The poem, on which Mom helped me in 1979; along with a cartoon panel she drew in 1969!

Shortly after starting these blogs, I decided to include one of Mom’s recipes with each one. For the 35-plus years that Mom “worked her business”, she offered (in exchange for a SASE) a sheet of free recipes, along with information on how to order her currently available (at that time) self-published cookbooks; as well as how to subscribe to her newsletter.

I’ve recently exhausted all the recipes from the information sheets of which I have copies. However, this website, originally developed by my brother, Michael Pitzer (for internet exposure to our parents and their Secret RecipesTM business), used to offer other “free” recipes that Mom authorized; some of which weren’t on those information sheets.

Since my brother transferred the website to me, with which to carry on Mom’s legacy through these blogs, I’ve been working on updating the “Recipes” tab to include all the free recipes that were on the site to begin with (as they didn’t transfer to the new host), as well as the ones on Mom’s information sheets. It’s taking some time because I only have a printed list of the original 34 recipe titles that were offered on the website. As times change, so do some companies’ recipes; thus, Mom has had a few different versions of some of her recipes. I’ve found almost half of the original list so far. Stay tuned for more updates!

Illustration by Gloria Pitzer

The following recipe may not be the same one that used to show for free on this website before last September, but this is the recipe I found for the same or similar title – as always, asking only for proper credit if you care to share it:

Olive Garden-Style Alfredo Fettucine

By Gloria Pitzer, from My Personal Favorites (Secret RecipesTM, Marysville, MI; Nov. 2000, p. 19)

Ingredients:

8-oz cream cheese, in bits

¾ c grated Parmesan

8 TB butter

½ c milk

1-lb box fettucine, prepared as box instructs

Instructions:

Put first 4 ingredients in a saucepan on medium heat, stirring until smooth and piping hot – but, don’t let it boil or it might scorch! Spoon sauce mixture over 4 portions of prepared fettucine. Serves 4 sensibly or 2 foolishly!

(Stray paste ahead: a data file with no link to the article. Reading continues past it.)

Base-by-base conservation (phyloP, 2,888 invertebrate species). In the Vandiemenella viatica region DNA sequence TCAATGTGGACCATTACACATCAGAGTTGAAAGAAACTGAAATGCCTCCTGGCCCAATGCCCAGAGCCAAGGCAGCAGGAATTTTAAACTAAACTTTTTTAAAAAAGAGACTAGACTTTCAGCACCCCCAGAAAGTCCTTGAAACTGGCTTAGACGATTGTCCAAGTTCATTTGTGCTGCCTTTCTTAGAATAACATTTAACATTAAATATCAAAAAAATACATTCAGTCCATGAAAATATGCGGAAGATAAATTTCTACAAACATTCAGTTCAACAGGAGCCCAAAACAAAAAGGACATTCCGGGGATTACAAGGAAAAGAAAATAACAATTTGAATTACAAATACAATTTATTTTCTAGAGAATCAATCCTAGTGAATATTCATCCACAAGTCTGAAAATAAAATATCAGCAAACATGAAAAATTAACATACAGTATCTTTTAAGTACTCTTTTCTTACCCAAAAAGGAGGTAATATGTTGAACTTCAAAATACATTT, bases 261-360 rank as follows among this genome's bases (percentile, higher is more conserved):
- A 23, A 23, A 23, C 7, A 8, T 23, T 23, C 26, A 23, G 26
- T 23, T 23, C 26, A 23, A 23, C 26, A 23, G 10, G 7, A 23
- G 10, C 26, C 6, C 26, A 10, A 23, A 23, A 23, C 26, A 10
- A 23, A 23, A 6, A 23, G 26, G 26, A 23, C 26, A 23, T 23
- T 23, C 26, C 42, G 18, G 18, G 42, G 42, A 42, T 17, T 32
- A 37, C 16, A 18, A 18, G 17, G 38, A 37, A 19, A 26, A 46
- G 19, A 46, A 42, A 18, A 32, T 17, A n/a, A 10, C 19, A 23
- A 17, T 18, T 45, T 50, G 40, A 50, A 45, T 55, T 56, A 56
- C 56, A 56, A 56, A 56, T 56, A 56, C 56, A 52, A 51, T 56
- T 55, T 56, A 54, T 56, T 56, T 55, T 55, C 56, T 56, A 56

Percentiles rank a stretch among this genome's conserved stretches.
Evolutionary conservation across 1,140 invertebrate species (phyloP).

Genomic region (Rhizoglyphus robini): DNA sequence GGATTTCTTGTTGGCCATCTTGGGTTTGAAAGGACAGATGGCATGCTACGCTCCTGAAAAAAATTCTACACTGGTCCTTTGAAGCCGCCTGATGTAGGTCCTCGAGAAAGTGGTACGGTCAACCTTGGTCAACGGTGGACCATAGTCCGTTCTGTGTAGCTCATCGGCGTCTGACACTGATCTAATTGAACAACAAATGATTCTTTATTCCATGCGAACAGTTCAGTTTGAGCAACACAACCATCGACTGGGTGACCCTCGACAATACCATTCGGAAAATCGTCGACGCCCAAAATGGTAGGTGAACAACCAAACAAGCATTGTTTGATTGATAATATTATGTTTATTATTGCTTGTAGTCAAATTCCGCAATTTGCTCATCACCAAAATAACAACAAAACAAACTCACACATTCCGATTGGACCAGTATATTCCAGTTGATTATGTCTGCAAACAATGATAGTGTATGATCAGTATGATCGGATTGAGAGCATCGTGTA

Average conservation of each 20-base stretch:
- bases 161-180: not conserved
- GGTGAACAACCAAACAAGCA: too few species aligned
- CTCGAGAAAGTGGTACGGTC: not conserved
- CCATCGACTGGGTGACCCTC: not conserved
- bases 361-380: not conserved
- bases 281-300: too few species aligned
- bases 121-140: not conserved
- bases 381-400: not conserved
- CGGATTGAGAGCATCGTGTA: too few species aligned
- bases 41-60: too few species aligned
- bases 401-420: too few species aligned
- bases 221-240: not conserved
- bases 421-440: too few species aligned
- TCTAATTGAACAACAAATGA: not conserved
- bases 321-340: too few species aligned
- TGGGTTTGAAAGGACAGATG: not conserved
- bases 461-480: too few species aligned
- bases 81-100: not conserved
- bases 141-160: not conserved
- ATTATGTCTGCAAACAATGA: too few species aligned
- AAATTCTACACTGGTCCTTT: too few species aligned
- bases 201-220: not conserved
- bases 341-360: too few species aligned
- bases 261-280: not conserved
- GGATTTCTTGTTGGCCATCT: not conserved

#NationalShrimpScampiDay

For all of you shrimp-loving foodies out there, this happens to be National Shrimp Scampi Day! Shrimp Scampi was one of Mom’s many favorite dishes at Olive Garden. It goes awesome with her imitation of their Alfredo Fettucine, as given above! The National Day Calendar website has a link to a great shrimp scampi recipe by Elise Bauer on “Simply Recipes”. Enjoy making this wonderful dish, along with the pasta, for dinner to celebrate the day and use #NationalShrimpScampiDay to post about it on social media.

P.S.

#NationalGardeningMonth

This week also brings an end to National Gardening Month. So, as we come from celebrating Earth Day and Arbor Day last week, now it’s Stewardship Week – one of the world’s largest conservation-related observances… this year’s theme is “Life In the Soil: Dig Deeper.” Since conservation is the preservation of resources, it sounds like a great segue from April into May! So is this old proverb…“April showers bring May flowers” – people have quoted this for centuries; but, as we approach May, I find it ironic that the first week is also National Wildflower Week! Additionally,  Wednesday, the 1st, is “May Day”, as well as “Bird Day”!

In honor of Saturday, May 4th, being National Star Wars Day…

Mondays & Memories of My Mom – Repurpose, Reuse & Recycle

Happy Easter Monday, everyone, and happy Earth Day too! Welcome to Mondays & Memories of My Mom.

I’m Laura Emerich and these blogs are dedicated to my mom, Gloria Pitzer, the ORIGINAL Recipe DetectiveTM, and her tremendous legacy – from her famous writing career, spanning over 5 DECADES, to her more personal loves of life, family and faith. As the Recipe DetectiveTM, Mom often referred to herself as the “Rich Little” of the food industry because she could imitate their famous dishes and food products, in her own kitchen, similarly to how Rich Little could imitate the voices of famous people.

My mom frequently exuded a satirical wit in her writings and cartoon illustrations also. Below is a photo copy of Mom’s cover page for her cartoon panel-series titled, Full House as Kept by Gloria Pitzer. They were printed in The Richmond Review (Richmond, MI) for a few years, starting around early 1969; and, since they’re humor was timeless, Mom reused them in some of the newsletters and cookbooks that she, later, went on to write.